[Warning! Spoiler alert! It was all a dream!]
When Lewis Carroll published a few thousand copies of Alice’s Adventures in Wonderland in 1865, with no hype or buzz, it received some mixed reviews. That’s one of the few things Tim Burton’s Alice in Wonderland has in common with Carroll’s original stories. The critics were out this week, and occasionally perceptive. As of this morning, the “top critics” that Rotten Tomatoes tracks average at about 59% (between rotten tomato and ripe tomato), with the general masses giving it about 53%. Manohla Dargis of the New York Times, one of my favorite critics to disagree with, had some interesting insight into the Alice Paradox in movies:
Dark and sometimes grim, this isn’t your great-grandmother’s Alice or that of Uncle Walt, who was disappointed with the 1951 Disney version of “Alice in Wonderland.” “Alice has no character,” said a writer who worked on that project. “She merely plays straight man to a cast of screwball comics.” Of course the character of Carroll’s original Alice is evident in each outrageous creation she dreams up in “Wonderland” and in the sequel, “Through the Looking-Glass,” which means that she’s a straight man to her own imagination. (She is Wonderland.) Here she mostly serves as a foil for the top biller Johnny Depp, who (yes, yes) plays the Mad Hatter, and Mr. Burton’s bright and leaden whimsies.
Her conclusion, however, is vague and baffling:
This isn’t an impossible story to translate to the screen, as the Czech filmmaker Jan Svankmajer showed with “Alice” (1988), where the divide between reality and fantasy blurs as it does in dreams. It’s just hard to know why Mr. Burton, who doesn’t seem much interested in Alice, bothered.
The great Roger Ebert, at the Chicago Sun-Times, admits he didn’t care for the books growing up, which possibly explains some of his strange tangents:
This has never been a children’s story. There’s even a little sadism embedded in Carroll’s fantasy. It reminds me of uncles who tickle their nieces until they scream. “Alice” plays better as an adult hallucination, which is how Burton rather brilliantly interprets it until a pointless third act flies off the rails. It was a wise idea by Burton and his screenwriter, Linda Woolverton, to devise a reason that Alice (Mia Wasikowska) is now a grown girl in her late teens, revisiting a Wonderland that remains much the same, as fantasy worlds must always do.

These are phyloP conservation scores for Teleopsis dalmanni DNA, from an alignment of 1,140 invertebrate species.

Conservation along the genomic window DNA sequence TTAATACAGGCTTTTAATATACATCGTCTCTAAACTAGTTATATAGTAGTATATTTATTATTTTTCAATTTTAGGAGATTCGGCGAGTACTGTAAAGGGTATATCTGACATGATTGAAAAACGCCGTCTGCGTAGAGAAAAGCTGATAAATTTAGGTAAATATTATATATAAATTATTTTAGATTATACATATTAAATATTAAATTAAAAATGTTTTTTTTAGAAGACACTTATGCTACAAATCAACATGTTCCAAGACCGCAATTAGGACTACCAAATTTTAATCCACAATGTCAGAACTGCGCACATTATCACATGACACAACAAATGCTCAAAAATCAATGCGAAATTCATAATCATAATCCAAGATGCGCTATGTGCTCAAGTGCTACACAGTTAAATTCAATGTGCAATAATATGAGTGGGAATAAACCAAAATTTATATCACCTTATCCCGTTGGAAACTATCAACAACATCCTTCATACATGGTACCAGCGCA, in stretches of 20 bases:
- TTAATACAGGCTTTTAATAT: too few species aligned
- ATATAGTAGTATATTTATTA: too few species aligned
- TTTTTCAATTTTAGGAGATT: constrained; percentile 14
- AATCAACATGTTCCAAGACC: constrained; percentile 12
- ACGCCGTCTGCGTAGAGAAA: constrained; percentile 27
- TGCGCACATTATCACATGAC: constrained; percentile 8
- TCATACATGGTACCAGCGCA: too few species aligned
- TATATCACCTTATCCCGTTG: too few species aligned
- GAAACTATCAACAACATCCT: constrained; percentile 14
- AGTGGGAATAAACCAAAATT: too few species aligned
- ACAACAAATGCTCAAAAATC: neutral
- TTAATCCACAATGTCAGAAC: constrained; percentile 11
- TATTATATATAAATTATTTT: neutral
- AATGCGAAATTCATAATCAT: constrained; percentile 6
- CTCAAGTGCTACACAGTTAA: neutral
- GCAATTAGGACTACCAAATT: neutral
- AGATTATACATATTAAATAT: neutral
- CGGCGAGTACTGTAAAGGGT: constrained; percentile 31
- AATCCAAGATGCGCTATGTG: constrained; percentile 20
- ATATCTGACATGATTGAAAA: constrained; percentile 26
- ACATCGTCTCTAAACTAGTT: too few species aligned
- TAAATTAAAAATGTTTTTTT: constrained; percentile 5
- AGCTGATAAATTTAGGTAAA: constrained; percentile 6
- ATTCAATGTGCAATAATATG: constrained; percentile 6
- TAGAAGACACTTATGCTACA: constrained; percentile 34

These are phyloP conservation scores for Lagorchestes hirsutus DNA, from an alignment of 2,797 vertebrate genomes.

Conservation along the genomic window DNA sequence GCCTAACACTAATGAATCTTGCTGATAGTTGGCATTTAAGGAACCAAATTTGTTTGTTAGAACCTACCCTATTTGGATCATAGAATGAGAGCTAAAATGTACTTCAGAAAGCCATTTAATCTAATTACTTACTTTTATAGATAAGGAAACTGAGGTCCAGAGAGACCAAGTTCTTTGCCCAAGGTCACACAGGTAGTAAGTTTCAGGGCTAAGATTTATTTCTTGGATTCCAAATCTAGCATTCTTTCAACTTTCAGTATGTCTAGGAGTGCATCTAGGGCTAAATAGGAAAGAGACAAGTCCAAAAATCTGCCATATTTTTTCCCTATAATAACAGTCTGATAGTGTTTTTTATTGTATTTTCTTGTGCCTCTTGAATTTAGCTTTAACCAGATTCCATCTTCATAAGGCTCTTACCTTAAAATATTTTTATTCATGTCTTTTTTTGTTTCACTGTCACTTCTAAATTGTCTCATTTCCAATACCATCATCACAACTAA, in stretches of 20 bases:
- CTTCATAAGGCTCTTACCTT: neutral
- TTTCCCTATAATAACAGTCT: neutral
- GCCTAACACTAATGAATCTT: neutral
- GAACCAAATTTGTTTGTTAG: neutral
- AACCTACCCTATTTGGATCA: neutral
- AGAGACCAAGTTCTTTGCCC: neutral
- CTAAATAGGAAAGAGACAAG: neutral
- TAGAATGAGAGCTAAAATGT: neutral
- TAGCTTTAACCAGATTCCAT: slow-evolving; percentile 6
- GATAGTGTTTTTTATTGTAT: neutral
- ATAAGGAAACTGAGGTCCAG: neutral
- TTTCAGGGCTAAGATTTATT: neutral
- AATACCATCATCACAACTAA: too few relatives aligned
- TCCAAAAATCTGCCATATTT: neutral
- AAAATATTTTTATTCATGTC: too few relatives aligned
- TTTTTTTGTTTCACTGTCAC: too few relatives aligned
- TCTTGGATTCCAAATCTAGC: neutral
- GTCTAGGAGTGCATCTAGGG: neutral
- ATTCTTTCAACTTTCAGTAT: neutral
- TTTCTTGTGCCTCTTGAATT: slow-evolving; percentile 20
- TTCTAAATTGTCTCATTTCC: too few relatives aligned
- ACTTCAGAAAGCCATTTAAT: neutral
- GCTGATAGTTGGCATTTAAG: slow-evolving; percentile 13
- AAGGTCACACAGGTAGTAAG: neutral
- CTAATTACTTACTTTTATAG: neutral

Burton shows us Wonderland as a perturbing place where the inhabitants exist for little apparent reason other than to be peculiar and obnoxious. Do they reproduce? Most species seem to have only one member, as if nature quit while she was ahead.
How could he not develop that shocking exposée? Who was the Duchess’s baby daddy? Is there a Mrs. Mock Turtle!? I wish Carroll was around to explain the laws of dream procreation.
One more quote, I’ll give Elizabeth Weizman of New York Daily News my highly coveted Saying Nothing Award:
“Frabjous” may be a word Carroll invented, but Burton knows just what it means, at least in his own mind. He’s clearly excited to invite us inside, and as long as you’re open to so much muchness, you’ll be very glad he did.
This parsing of critics possibly to be continued… In the meantime, I have several questions:
-How come no one has discussed the influence of Miranda Richardson’s Queen Elizabeth I from BBC’s “Blackadder II” (1986) on Helena Bonham Carter’s Red Queen?
-Why was the Dodgson-esque figure named Charles at the beginning Alice’s dead father? What?
-Did the bizarre Chinese trade-route plot-line at the finale, which was guided on by the blue butterfly (née Caterpillar), have anything to do with opium (i.e., the possible contents of the Caterpillar’s pipe)? I know it was 2am and I had a headache from two hours of drinking wine in an IMAX with 3D glasses, but I think I may be onto a possible explanation for the otherwise unexplainable China thing.